Recommended for those between the ages of 3 and 10, VIDA’s kids KN95 masks offer five layers of protection and feature an adjustable nose bridge. You can purchase masks in a variety of colors ranging from Denim and Black to Pistachio and Blush. You can buy a minimum of 10 masks and choose between sets of one, two or three colors. The masks come with return envelopes to participate in VIDA’s face mask recycling program, too.
WellBefore Kids KN95 Masks
WellBefore’s kids KN95 masks come in three sizes, depending on the age of your child: Regular, Small and Extra Small. They come individually wrapped and feature adjustable ear loops, as well as five layers of protection. You can purchase a minimum of 10 masks, and the pack comes with five white masks and five blue masks.
WWDOLL Kids KN95 Masks (restocking soon)
WWDOLL’s kids KN95 masks, which come in a pack of 25, feature five layers of protection and are built with adjustable ear loops. The masks feature a flexible metal nose clip designed with extra sponge padding, which WWDOLL said prevents a gap from forming between the mask and skin and prevents glasses from fogging up.
Green Supply Kids KN95 Masks
Available in packs of 10, these kids KN95 masks are designed to fit smaller faces, specifically ages 3 and up. They’re available in Black, Pink and Dark Blue. Masks feature five layers of protection and an adjustable nose bridge, and they come individually wrapped.
Evolvetogether KN95 Masks (restocking soon)
Designed for those age 12 and older, Evolvetogether’s KN95 masks are available in packs of five and feature six layers of protection. They come individually wrapped in biodegradable pouches and have a flat profile. The KN95 masks feature an adjustable nose bridge and come in four colors (all of which will be restocked soon): Rio de Janeiro (black), Marrakech (gray), Copenhagen (khaki) and Santorini (navy).
These KN95 masks are not specifically designed to fit young kids, but they will fit older children, like middle and high schoolers. These masks come in a pack of 20 and are available in multiple patterns like camo, leopard, floral and tie dye. You can also purchase them in Black, White and Gray. The masks are built with five layers of protection and an adjustable nose bridge.
How to buy KN95 masks for kids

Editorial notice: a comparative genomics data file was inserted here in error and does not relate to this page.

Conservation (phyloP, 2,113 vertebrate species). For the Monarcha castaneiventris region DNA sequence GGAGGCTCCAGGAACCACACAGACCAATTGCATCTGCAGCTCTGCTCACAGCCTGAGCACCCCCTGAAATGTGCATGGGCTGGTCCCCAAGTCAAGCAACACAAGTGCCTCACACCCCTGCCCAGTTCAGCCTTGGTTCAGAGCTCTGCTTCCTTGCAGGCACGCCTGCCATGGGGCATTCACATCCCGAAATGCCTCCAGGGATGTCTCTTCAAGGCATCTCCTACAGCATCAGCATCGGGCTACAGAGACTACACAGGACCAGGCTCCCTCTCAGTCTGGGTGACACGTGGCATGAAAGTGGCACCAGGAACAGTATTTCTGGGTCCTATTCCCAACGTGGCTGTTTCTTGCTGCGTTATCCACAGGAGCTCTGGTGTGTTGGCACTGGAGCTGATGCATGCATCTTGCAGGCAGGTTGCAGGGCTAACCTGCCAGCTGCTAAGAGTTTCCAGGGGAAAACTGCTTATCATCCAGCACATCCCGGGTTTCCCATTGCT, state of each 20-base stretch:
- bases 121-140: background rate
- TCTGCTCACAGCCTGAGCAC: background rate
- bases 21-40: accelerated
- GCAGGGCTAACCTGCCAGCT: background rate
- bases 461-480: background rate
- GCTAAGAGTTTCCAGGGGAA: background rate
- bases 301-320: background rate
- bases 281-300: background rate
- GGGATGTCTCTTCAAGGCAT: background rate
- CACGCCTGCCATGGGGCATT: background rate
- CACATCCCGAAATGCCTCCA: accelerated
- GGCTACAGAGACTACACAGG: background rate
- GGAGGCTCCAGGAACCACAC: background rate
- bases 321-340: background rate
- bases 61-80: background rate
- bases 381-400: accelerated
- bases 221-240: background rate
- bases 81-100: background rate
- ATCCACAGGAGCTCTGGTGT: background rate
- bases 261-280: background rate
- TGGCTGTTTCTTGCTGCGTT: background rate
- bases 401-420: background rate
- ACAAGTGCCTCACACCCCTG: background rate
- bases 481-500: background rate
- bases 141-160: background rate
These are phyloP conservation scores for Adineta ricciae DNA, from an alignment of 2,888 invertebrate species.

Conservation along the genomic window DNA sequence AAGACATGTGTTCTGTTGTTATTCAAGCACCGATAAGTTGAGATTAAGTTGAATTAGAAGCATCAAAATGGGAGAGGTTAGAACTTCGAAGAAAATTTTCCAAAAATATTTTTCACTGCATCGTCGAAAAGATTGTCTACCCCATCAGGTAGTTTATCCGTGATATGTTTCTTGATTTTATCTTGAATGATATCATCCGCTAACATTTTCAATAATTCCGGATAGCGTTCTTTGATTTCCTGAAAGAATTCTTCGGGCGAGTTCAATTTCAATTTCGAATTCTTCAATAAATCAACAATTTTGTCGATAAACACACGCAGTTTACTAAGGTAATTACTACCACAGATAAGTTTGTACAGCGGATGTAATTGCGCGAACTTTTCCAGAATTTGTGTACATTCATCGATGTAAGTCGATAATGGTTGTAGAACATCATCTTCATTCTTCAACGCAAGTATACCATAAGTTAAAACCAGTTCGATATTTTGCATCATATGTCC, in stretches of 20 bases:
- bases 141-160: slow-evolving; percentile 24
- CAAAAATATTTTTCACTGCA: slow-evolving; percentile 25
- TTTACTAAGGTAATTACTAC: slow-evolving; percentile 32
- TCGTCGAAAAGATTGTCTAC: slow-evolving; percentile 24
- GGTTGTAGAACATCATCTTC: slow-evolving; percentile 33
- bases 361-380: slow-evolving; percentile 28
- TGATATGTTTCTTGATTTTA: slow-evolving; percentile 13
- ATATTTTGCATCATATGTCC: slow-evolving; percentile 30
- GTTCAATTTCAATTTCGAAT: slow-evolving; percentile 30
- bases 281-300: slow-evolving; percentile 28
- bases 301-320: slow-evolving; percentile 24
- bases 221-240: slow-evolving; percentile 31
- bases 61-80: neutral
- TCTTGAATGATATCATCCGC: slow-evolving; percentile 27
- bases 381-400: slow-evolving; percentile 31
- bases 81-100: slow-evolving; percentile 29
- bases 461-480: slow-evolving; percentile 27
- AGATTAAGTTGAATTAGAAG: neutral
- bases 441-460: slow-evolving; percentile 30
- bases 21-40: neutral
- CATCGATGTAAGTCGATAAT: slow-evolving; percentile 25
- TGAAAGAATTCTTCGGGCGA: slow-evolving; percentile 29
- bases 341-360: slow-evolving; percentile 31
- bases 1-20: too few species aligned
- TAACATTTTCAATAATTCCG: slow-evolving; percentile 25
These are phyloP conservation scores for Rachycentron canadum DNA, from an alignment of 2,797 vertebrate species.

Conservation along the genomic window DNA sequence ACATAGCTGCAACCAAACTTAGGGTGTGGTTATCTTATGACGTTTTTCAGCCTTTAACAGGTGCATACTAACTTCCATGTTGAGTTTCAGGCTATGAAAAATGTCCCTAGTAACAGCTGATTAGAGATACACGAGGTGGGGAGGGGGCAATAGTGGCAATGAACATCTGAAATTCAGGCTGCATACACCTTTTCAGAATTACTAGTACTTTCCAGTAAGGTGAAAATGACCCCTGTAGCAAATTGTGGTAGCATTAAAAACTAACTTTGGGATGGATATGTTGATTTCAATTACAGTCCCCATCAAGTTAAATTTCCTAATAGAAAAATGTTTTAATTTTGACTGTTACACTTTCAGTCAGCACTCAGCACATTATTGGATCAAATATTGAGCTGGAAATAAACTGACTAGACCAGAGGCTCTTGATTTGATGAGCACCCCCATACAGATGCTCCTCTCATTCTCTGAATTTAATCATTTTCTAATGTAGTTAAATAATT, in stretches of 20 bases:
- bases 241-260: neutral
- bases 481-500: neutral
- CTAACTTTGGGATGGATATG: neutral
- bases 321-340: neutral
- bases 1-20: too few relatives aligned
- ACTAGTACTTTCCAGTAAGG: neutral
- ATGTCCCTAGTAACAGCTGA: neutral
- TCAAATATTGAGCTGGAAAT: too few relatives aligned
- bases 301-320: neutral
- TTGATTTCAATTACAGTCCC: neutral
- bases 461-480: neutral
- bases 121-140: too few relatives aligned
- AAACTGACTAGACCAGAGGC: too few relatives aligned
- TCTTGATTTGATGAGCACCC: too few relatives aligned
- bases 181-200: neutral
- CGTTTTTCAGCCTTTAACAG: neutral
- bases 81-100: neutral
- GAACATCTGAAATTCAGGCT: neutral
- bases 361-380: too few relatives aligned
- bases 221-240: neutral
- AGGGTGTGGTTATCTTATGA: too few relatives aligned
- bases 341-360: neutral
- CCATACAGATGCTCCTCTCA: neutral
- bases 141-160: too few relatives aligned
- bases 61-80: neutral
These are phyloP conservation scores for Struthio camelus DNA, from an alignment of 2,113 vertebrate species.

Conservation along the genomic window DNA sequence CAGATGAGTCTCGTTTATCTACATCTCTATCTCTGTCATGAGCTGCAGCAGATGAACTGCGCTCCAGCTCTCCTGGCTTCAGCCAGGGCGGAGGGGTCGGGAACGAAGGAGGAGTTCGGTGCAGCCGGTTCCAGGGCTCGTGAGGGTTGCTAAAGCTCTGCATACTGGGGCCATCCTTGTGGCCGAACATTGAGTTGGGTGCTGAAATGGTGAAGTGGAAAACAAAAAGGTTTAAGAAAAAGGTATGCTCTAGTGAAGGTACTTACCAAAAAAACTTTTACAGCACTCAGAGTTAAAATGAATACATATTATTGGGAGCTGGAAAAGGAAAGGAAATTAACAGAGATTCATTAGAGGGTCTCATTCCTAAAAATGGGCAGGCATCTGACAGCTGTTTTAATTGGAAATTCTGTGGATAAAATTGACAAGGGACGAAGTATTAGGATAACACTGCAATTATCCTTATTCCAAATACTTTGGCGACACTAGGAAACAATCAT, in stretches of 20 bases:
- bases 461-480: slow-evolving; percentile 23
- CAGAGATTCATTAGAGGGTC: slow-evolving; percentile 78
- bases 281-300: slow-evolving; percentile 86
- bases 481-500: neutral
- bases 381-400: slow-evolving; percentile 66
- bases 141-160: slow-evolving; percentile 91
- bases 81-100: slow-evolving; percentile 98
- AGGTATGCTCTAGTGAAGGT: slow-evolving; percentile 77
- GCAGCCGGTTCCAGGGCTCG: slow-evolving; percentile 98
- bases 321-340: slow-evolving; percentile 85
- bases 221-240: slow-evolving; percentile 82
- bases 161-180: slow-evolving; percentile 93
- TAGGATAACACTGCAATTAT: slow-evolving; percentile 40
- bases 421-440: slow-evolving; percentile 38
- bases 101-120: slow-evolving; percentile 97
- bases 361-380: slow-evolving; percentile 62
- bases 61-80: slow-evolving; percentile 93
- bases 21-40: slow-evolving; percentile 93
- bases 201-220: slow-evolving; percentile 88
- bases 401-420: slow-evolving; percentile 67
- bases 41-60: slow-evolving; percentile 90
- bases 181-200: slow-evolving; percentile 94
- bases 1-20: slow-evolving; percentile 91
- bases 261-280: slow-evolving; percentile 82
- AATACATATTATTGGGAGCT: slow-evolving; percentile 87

As we previously reported, since KN95 masks are manufactured according to a Chinese standard, they’re not regulated by a governing body in the U.S. Thus, it’s hard to distinguish between a real and counterfeit KN95 mask, and you can’t tell by simply looking at them.
However, the Food and Drug Administration’s list of approved KN95 models serves as a way to help Americans source legitimate masks made by certain manufacturers in China deemed effective for protection — importantly, the FDA stopped maintaining its list for KN95 masks now that there’s no longer a supply shortage of respirators made according to U.S. standards, but it specifically and officially applied to healthcare workers. Experts told us that the FDA’s list is still a good reference point for those who don’t work in a healthcare setting — it includes KN95 models that were authorized for use before the FDA stopped updating its list.
When purchasing a KN95 mask for kids, Shapiro recommended cross-referencing the FDA’s list just as you would when buying for adults. Additionally, like Ratner, she said to be aware of fit. “There’s a lot of size and shape variability in children’s faces, and if a mask is too big, where it hits right below the eyes or has gaps at the cheeks or chin, it defeats the purpose protection-wise. It also makes it less likely that the child will keep it on,” she said.
To find the best KN95 mask for your child, it may be helpful to purchase a few different versions to try at home before going out in public. To improve a mask’s fit, the CDC suggests using a mask fitter or brace to prevent gaps around the edges. You can also add cord locks to the ear loops on KN95 masks, which makes them adjustable.